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Volume 8, Issue 3                                    University of Houston

Holiday more than just time off

James Davis
Breaking News

Here's a question: What will happen this Monday?

    • A federal holiday
    • A day off school for students nationwide
    • The Birthday of Dr. Martin Luther King Jr.
    • All of the above
The answer, of course, is D, which makes me a little uneasy. A through D are factual statements, but isn't C the only answer that should matter at all? The inception of Martin Luther King Jr. Day in 1986 certainly stood as a bold recognition of the civil rights movement, but how much do Americans consider the actual substance of the holiday over the benefits it affords them?

If you want an answer, look no further than our friend, Columbus Day. Since 1971, this second Monday of every October has dignified the legacy of Christopher Columbus, a man who can, at best, be described as a confused navigator and at worst a purveyor of genocide. There has been opposition to the holiday since its inception, alternative celebrations take place nationwide each year and different names have been suggested, but sure enough, 35 years later, the U.S. government still celebrates Columbus Day.

Why is this? Is it because of Americans' massive support for Christopher Columbus? Is it because it would be simply too difficult to think of a different, less caustic name? My suspicion is that the majority of Americans just don't care enough to change it. There might be more active resistance if, say, they printed Columbus' portrait on our money, but Columbus Day is just tiny script in the second column of a calendar, a day when we don't get our mail.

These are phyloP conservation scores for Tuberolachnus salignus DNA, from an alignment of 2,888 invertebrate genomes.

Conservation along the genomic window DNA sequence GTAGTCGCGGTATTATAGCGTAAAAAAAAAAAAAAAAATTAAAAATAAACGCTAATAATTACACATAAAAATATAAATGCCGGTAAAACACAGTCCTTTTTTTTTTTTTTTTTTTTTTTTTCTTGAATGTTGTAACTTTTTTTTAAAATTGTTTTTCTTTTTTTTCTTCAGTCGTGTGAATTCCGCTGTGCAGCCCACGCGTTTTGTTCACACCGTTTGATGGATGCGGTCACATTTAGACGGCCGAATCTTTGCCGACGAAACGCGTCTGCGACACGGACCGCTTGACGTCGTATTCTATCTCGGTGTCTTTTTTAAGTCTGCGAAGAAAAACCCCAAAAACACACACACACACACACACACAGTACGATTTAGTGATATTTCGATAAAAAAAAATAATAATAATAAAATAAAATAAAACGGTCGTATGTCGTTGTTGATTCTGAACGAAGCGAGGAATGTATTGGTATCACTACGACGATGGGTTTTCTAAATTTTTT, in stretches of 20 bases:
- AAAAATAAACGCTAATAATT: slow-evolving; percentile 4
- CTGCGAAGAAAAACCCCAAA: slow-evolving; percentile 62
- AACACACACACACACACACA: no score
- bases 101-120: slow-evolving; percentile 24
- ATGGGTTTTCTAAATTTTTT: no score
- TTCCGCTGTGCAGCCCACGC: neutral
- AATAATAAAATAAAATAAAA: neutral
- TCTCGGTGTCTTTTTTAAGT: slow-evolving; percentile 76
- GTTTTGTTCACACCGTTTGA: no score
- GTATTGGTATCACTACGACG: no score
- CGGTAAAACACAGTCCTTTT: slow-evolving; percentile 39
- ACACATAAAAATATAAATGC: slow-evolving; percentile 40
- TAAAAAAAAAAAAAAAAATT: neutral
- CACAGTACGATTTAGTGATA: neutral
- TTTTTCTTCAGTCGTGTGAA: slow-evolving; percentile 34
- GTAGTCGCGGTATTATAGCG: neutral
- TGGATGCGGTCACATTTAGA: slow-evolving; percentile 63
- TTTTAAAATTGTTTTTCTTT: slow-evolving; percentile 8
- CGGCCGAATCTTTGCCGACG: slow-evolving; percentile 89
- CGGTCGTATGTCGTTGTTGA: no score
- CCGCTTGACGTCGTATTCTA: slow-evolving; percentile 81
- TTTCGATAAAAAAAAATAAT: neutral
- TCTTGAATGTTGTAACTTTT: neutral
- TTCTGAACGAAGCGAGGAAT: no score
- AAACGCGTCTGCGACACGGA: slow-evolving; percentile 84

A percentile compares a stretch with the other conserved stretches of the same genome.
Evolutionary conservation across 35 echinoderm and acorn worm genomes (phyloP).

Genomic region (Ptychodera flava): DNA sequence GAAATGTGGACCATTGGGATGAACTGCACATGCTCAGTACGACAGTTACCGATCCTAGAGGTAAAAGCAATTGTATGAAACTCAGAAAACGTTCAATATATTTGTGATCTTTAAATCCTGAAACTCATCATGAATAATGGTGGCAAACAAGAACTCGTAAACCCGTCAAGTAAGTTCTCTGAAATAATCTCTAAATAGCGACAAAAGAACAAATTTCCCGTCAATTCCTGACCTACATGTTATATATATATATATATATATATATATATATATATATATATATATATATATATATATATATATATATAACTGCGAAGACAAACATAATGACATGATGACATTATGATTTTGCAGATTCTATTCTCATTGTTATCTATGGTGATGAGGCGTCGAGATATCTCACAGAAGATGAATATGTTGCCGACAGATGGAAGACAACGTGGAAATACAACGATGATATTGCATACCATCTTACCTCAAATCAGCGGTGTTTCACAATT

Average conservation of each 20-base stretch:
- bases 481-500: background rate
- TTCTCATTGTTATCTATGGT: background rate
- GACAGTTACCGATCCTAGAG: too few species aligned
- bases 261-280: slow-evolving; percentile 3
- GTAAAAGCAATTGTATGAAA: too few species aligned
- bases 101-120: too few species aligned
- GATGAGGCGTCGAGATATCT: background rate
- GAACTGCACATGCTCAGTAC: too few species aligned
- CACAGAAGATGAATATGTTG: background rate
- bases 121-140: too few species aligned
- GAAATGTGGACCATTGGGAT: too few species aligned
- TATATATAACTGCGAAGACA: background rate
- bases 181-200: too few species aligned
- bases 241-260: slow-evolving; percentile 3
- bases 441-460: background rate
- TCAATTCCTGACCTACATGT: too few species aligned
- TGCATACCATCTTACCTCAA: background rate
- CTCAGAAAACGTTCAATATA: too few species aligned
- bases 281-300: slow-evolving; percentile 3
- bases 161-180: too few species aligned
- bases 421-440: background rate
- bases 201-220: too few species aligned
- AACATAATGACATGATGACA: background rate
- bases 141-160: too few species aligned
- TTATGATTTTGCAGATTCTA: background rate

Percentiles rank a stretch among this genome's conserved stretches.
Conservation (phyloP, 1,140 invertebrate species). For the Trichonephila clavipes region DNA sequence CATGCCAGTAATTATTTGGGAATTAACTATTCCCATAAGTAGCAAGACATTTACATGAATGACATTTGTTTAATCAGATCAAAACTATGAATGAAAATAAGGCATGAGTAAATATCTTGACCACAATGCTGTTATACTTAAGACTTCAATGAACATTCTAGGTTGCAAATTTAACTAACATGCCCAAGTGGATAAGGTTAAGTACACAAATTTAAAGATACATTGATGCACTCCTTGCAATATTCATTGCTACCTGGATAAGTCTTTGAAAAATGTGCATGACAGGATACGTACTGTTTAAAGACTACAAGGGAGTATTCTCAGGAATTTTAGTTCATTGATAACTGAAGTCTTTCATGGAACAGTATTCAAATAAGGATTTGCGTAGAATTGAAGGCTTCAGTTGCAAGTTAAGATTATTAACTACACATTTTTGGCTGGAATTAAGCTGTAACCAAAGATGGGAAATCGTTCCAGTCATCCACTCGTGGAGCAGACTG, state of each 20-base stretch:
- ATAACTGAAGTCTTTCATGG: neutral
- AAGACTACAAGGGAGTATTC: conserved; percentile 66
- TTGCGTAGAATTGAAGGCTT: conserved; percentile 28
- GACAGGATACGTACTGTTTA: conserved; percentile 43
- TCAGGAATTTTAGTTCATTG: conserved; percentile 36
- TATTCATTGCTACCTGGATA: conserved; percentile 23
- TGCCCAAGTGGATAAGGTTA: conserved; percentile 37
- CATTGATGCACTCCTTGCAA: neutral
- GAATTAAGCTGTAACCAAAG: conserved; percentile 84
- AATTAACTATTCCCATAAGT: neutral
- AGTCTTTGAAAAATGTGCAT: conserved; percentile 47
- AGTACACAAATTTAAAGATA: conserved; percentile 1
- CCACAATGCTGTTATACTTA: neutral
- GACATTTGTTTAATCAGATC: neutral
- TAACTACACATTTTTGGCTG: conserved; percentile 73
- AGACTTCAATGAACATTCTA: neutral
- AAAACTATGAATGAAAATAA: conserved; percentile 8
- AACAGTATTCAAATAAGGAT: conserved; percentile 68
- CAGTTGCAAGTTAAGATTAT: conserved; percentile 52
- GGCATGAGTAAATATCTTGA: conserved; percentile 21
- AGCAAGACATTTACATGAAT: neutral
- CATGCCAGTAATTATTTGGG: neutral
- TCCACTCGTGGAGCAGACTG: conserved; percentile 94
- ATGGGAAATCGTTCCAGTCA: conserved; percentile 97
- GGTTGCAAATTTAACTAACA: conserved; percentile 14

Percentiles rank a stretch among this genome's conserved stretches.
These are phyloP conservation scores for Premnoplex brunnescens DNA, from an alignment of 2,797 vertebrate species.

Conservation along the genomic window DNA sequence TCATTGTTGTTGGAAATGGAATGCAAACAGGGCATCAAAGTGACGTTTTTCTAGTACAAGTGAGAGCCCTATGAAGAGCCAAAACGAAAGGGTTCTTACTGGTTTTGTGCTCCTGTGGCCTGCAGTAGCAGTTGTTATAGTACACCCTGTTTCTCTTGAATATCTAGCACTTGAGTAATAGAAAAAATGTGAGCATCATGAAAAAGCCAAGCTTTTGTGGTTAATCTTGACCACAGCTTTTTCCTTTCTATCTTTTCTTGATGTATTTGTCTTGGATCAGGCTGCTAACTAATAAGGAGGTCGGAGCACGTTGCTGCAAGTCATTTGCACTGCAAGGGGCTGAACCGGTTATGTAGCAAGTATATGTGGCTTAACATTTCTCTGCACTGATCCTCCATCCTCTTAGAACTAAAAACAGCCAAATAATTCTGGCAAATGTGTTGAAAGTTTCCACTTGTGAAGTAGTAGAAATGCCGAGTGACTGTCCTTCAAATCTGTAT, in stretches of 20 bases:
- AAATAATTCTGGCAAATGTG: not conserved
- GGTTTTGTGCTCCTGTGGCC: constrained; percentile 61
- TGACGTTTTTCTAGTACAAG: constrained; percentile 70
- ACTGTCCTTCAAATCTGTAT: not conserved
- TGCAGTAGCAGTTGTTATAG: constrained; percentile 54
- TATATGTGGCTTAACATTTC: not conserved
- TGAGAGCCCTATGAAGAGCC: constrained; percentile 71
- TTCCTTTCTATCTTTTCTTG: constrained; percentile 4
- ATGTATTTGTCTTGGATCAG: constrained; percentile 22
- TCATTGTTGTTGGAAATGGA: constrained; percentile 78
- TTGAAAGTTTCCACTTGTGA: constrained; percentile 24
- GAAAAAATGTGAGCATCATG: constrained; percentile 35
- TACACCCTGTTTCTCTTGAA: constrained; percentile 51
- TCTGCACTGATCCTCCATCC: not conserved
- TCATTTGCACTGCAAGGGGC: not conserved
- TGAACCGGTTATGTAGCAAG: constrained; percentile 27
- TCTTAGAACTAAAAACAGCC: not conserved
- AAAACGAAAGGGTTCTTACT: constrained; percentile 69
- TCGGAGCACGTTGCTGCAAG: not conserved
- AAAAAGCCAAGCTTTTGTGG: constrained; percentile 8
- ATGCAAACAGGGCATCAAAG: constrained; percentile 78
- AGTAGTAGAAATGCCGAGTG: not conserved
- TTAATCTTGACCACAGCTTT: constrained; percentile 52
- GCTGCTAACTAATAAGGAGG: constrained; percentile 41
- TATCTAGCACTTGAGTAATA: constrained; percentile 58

Then, on the other side of the human rights spectrum, we have Dr. King, sharing real estate in your day planner with good ol' Chris. The intentions behind the inception of either holiday aren't really in question. The point is this: Naming a holiday after a person or cause is ultimately dismissive. Think of Labor Day. I don't have the data to prove this, but my guess is that most Americans don't take Labor Day to honor the victims of the Triangle Shirtwaist Fire or to thank Teddy Roosevelt for his trust-busting. How many of us know when Labor Day was first recognized by the U.S. government (1894)? Or even the exact date it's celebrated (the first Monday of September), for that matter?

My fear is that Dr. King will suffer the same fate: obscurity. It may sound paradoxical, but the efforts of this man are far too important for him to be mythologized. Unlike Columbus Day, Dr. King's birthday is a federal holiday for a good reason.

So take time this Monday to, even briefly, think about this man's life. Read "Letter from Birmingham Jail." For that matter, just consider the fact that one of history's most ardent advocates of peace was imprisoned for the nonviolent protest for human rights. While the holiday is certainly cause for celebration, it's just as much a commemoration of tragedy, a much-needed reminder that human beings are violently and instinctively opposed to change.

James Davis, an opinion columnist for Breaking News, 
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